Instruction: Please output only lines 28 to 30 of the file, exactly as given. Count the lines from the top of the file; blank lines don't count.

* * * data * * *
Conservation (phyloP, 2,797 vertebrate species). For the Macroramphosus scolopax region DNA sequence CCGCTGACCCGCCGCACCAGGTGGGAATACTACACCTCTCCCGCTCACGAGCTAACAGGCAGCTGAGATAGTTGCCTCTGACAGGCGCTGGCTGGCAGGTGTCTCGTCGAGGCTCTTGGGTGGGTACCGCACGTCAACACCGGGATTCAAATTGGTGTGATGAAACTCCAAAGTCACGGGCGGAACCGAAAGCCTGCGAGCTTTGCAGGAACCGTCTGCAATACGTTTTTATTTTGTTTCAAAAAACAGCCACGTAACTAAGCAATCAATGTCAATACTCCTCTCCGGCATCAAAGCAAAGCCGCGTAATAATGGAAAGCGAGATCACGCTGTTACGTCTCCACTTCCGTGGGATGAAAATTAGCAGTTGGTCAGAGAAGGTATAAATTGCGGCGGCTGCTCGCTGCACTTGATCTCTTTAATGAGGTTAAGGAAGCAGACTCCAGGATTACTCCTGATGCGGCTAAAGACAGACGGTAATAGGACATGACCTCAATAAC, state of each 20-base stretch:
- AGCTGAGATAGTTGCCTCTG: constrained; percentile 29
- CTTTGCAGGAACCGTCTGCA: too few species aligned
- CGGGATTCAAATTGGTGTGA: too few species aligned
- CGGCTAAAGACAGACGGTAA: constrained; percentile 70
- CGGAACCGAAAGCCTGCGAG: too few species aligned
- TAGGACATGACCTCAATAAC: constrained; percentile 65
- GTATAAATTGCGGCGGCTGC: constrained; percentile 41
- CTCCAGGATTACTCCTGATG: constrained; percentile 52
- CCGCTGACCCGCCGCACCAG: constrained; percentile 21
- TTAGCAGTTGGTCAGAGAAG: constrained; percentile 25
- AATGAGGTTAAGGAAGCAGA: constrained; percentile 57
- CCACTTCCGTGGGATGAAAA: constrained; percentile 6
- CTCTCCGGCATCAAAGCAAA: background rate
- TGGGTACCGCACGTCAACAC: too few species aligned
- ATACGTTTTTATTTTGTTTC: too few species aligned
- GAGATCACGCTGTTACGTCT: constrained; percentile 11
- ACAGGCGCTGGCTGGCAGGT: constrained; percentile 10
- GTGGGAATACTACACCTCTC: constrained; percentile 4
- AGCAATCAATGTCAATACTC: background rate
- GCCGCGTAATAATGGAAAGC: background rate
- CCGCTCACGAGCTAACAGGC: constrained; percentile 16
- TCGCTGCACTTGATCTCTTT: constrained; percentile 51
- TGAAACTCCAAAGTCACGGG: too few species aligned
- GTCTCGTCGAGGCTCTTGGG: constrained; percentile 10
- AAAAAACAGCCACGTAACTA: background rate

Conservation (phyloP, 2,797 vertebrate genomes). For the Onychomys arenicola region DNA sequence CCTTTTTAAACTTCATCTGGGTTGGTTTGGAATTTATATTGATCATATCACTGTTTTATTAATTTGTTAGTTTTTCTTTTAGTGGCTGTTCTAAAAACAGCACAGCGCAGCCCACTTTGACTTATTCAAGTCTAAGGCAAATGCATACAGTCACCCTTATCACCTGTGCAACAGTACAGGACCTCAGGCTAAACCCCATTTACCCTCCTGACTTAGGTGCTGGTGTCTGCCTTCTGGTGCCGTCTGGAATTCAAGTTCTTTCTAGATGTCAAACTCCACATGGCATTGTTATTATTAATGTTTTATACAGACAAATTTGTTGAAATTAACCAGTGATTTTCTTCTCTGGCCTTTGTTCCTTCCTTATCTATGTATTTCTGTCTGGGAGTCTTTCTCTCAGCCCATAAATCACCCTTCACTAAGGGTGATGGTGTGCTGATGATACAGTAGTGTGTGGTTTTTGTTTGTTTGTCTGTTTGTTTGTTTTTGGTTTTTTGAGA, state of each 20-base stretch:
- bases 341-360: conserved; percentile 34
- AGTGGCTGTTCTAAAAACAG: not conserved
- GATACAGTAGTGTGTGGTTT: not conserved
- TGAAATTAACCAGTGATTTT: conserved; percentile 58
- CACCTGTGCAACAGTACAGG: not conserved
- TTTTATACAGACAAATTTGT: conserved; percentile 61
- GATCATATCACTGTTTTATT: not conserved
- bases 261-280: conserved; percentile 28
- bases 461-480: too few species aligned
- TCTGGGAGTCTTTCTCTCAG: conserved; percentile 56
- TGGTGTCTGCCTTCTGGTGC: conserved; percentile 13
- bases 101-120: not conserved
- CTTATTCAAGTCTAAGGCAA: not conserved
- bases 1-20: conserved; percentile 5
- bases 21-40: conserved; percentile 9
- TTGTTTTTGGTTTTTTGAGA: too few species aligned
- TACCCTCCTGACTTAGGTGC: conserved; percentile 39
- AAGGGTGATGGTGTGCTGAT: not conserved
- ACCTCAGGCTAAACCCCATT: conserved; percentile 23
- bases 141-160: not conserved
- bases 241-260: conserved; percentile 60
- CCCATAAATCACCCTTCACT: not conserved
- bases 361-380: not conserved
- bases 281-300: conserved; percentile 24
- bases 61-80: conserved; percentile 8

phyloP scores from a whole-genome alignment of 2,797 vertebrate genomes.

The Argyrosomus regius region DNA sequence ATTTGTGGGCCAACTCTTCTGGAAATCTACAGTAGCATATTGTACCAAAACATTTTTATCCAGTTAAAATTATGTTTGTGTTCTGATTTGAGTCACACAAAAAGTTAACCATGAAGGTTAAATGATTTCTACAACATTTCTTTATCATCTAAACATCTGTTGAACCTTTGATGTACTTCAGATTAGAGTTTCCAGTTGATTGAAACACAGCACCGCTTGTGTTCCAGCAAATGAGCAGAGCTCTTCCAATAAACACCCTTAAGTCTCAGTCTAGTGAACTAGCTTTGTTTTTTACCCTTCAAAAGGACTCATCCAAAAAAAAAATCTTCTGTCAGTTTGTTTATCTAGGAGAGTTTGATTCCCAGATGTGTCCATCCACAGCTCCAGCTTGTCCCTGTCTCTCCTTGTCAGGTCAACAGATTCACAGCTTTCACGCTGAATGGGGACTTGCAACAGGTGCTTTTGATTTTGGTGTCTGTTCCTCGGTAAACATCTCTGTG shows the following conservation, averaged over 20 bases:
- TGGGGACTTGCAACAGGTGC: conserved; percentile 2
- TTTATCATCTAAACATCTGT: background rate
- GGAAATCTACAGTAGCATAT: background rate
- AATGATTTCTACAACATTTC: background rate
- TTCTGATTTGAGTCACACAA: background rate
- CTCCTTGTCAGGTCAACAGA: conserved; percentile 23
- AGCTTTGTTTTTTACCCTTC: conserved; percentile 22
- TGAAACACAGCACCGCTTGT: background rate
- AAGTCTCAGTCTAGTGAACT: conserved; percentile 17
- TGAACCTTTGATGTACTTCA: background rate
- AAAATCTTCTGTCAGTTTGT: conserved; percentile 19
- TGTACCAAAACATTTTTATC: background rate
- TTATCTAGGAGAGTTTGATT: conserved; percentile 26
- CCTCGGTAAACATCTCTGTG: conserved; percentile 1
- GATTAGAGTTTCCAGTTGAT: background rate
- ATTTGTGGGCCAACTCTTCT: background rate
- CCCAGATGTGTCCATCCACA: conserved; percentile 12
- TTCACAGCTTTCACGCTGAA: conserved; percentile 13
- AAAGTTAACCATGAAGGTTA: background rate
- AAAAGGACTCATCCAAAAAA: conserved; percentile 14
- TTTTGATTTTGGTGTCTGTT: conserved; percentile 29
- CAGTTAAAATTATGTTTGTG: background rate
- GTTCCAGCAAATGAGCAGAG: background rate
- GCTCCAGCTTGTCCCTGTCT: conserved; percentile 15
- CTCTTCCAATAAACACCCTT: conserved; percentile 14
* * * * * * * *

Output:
- bases 341-360: conserved; percentile 34
- AGTGGCTGTTCTAAAAACAG: not conserved
- GATACAGTAGTGTGTGGTTT: not conserved